Formulating a Serious-Games Design Project for Adult Offenders with the Probation Service

Formulating a Serious-Games Design Project for Adult Offenders with the Probation Service

Matthew Ian Bates (Nottingham Trent University, UK), David Brown (Nottingham Trent University, UK), Wayne Cranton (Nottingham Trent University, UK) and James Lewis (Nottingham Trent University, UK)
Copyright: © 2011 |Pages: 10
DOI: 10.4018/ijgbl.2011100101
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This paper documents an investigation evaluating if adult offenders can benefit from a facilitated serious-games design project as part of their probation program. Research has observed a participatory design group of adult offenders working with their probation managers and a PhD researcher to create a new serious-game for use by the probation service. A voluntary participant group of six male offenders was observed over a five week design process using the game authoring software Game-Maker. Weekly meetings have allowed participants to learn basic game authoring skills and share design ideas within a multi-disciplinary team. Investigators have observed the amount and type of assistance required by participants when interacting with new software, the range and suitability of ideas communicated by participants, and the ability of participants to convert their ideas into functional media. This paper presents qualitative results from this exploratory field study and compares the results to previous investigations with secondary school children.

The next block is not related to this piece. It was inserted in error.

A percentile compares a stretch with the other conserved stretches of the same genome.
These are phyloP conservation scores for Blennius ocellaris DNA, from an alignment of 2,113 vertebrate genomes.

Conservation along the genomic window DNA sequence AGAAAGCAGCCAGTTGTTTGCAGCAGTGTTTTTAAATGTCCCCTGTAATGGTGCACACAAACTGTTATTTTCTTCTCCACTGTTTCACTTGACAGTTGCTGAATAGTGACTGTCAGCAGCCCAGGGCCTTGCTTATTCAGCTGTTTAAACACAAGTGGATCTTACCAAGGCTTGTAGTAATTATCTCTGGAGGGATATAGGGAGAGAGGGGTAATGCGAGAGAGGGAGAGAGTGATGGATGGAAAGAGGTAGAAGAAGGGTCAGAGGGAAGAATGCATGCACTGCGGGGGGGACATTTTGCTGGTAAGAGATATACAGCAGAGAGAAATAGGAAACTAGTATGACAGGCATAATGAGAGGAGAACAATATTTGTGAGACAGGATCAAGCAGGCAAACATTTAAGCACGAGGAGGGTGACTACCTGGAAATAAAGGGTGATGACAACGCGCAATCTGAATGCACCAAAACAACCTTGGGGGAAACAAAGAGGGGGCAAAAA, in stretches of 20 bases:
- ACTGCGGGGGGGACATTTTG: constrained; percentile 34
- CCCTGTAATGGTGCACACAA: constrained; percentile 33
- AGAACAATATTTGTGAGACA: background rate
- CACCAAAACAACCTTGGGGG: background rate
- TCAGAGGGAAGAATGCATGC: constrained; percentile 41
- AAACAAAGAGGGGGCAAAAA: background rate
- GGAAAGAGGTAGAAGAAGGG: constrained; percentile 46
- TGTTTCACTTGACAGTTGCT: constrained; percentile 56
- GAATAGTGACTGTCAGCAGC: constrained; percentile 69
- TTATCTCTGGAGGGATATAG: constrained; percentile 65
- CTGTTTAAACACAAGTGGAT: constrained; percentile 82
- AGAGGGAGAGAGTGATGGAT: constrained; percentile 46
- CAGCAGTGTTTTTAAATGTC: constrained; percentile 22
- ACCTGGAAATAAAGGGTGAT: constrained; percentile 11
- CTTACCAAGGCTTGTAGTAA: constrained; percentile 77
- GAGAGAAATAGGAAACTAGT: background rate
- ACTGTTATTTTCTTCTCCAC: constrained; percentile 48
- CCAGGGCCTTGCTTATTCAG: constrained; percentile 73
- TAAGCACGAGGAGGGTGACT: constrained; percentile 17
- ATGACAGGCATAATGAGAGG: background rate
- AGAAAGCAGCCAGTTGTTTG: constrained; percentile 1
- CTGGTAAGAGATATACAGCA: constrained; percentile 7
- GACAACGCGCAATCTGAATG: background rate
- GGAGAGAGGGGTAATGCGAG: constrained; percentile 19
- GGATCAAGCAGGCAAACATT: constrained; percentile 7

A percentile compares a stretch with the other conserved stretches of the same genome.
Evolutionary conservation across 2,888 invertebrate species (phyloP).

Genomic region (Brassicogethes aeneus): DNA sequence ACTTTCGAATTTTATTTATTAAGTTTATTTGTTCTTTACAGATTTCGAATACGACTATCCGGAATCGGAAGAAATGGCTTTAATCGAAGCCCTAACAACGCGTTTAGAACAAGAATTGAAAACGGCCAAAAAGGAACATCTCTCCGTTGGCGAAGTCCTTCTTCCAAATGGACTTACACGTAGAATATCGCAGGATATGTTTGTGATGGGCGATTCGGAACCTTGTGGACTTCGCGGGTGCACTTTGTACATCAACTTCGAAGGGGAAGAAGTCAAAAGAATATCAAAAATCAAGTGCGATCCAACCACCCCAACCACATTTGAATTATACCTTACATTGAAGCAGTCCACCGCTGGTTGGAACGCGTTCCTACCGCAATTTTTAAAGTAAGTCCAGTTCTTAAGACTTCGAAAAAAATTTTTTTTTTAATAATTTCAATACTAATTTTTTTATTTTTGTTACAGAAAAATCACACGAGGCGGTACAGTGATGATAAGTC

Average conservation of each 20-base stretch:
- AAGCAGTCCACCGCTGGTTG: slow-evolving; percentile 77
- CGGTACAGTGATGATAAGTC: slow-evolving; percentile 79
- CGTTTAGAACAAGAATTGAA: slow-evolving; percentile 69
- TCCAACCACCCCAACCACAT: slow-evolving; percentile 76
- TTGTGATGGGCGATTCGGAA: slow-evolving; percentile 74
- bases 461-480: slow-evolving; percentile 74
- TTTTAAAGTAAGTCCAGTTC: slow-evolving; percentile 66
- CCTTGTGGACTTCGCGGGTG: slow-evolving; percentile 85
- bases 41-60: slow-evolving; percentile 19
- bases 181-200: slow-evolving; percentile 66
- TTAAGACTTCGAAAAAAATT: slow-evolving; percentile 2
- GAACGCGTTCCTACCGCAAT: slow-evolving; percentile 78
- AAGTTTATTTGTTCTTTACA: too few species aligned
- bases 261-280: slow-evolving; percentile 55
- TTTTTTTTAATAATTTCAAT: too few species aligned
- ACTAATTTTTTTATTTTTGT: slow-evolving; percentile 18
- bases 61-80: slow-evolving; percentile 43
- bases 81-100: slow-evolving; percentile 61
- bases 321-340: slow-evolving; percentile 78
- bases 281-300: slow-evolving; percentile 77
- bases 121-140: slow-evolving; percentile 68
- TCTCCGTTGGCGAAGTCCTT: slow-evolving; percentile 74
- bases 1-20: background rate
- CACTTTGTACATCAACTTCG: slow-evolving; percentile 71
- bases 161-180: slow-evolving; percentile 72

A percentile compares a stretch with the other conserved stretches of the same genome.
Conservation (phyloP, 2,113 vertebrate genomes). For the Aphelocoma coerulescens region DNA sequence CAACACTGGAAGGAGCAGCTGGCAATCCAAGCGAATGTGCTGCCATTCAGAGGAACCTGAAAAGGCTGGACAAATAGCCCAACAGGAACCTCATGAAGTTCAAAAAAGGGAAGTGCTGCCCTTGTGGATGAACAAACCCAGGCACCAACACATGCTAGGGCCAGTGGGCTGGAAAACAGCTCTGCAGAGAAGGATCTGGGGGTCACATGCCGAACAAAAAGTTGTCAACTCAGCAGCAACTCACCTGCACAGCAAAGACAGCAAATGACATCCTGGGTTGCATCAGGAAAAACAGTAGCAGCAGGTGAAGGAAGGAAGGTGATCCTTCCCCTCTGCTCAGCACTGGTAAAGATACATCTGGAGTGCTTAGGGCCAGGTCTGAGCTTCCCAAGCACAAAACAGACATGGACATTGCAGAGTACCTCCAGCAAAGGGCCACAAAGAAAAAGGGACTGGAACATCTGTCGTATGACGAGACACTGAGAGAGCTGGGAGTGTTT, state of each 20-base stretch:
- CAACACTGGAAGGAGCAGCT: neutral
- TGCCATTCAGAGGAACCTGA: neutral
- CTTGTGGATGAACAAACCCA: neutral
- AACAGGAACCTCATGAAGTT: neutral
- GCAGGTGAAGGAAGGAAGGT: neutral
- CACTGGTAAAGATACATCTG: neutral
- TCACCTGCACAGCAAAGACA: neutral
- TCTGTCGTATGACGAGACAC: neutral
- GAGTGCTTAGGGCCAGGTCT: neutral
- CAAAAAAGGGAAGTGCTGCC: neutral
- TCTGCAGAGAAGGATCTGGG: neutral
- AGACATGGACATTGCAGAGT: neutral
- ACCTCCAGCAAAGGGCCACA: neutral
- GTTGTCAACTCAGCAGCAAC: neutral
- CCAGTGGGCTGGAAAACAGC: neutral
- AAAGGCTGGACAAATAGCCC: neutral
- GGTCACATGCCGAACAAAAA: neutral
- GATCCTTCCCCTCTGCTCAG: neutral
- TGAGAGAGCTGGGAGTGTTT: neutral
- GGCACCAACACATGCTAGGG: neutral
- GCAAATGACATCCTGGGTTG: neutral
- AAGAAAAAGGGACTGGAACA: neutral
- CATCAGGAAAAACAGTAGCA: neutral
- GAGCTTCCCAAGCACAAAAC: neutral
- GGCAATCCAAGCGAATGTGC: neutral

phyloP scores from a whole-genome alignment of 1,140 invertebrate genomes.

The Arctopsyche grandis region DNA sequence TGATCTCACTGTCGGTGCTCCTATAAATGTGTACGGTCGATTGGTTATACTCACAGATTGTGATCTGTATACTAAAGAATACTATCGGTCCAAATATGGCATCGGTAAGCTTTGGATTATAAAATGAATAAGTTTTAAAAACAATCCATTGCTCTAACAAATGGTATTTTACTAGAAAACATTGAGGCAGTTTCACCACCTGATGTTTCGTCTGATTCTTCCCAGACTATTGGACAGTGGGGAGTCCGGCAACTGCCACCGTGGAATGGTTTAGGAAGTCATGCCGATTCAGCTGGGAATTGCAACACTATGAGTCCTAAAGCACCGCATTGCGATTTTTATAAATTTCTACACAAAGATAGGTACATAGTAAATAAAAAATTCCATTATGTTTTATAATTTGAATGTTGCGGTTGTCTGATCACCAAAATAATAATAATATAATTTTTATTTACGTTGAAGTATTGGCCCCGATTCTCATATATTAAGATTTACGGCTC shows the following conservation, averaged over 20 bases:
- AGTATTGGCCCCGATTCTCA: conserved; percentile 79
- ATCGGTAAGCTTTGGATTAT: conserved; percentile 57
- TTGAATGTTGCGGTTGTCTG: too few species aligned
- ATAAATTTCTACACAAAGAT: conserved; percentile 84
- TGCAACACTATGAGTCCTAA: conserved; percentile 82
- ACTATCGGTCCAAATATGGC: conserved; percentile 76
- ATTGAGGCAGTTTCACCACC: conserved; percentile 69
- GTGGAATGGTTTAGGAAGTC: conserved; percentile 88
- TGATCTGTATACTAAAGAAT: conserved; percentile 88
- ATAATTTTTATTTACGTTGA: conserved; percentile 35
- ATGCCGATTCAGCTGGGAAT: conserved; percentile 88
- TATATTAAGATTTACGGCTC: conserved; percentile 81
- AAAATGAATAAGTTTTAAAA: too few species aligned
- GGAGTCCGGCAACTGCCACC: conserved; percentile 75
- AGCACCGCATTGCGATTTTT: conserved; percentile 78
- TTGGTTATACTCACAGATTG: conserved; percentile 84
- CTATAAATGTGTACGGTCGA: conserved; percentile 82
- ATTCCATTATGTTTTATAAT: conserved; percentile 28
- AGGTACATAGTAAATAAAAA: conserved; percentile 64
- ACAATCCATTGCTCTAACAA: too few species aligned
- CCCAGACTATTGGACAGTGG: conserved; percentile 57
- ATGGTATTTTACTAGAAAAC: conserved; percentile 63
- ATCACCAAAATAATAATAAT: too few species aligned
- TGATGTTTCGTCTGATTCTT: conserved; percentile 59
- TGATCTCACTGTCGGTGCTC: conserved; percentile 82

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1. Introduction

The field of serious-games represents new markets for non-entertainment uses of gaming technology. Previous work exploring the design of serious-games with secondary school children (Bates et al., 2009a, 2009b) has enabled learners to collaborate with their educators via a process of learning by designing. This generation of learners represent digital natives (Prensky, 2001) who regularly create and modify content to educate their peers via social networking and multiplayer gaming (Steinkuehler, 2008). To advocate the potential of serious-games design projects as effective methods of engaging with learners of all ages, the serious-games design methodology must also be applied to Prensky’s digital immigrant adult learners.

This paper documents a serious-games design project working with adults at risk of social exclusion. The project has formed part of a new diversity objective for a regional probation service to address the under representation of Minority Black Ethnic (MBE) offenders entering employment, training and education upon conclusion of their probation program. The project has allowed offenders an opportunity to improve their communication and presentation key skills through interactions within a multi-disciplinary team of learners, educators and researchers. Participants have attended weekly design workshops using the Game-Maker authoring software to design and create a new serious-game for use by probation managers. Participants have combined their own experiences using the probation service to create a prototype for a serious-game to educate offenders on making appropriate lifestyle choices upon leaving probation. Probation managers have praised the project for its ability to encourage communication and team work amongst participants and are now looking at methods of expanding the project to complete the game design for use as a training tool within the service.

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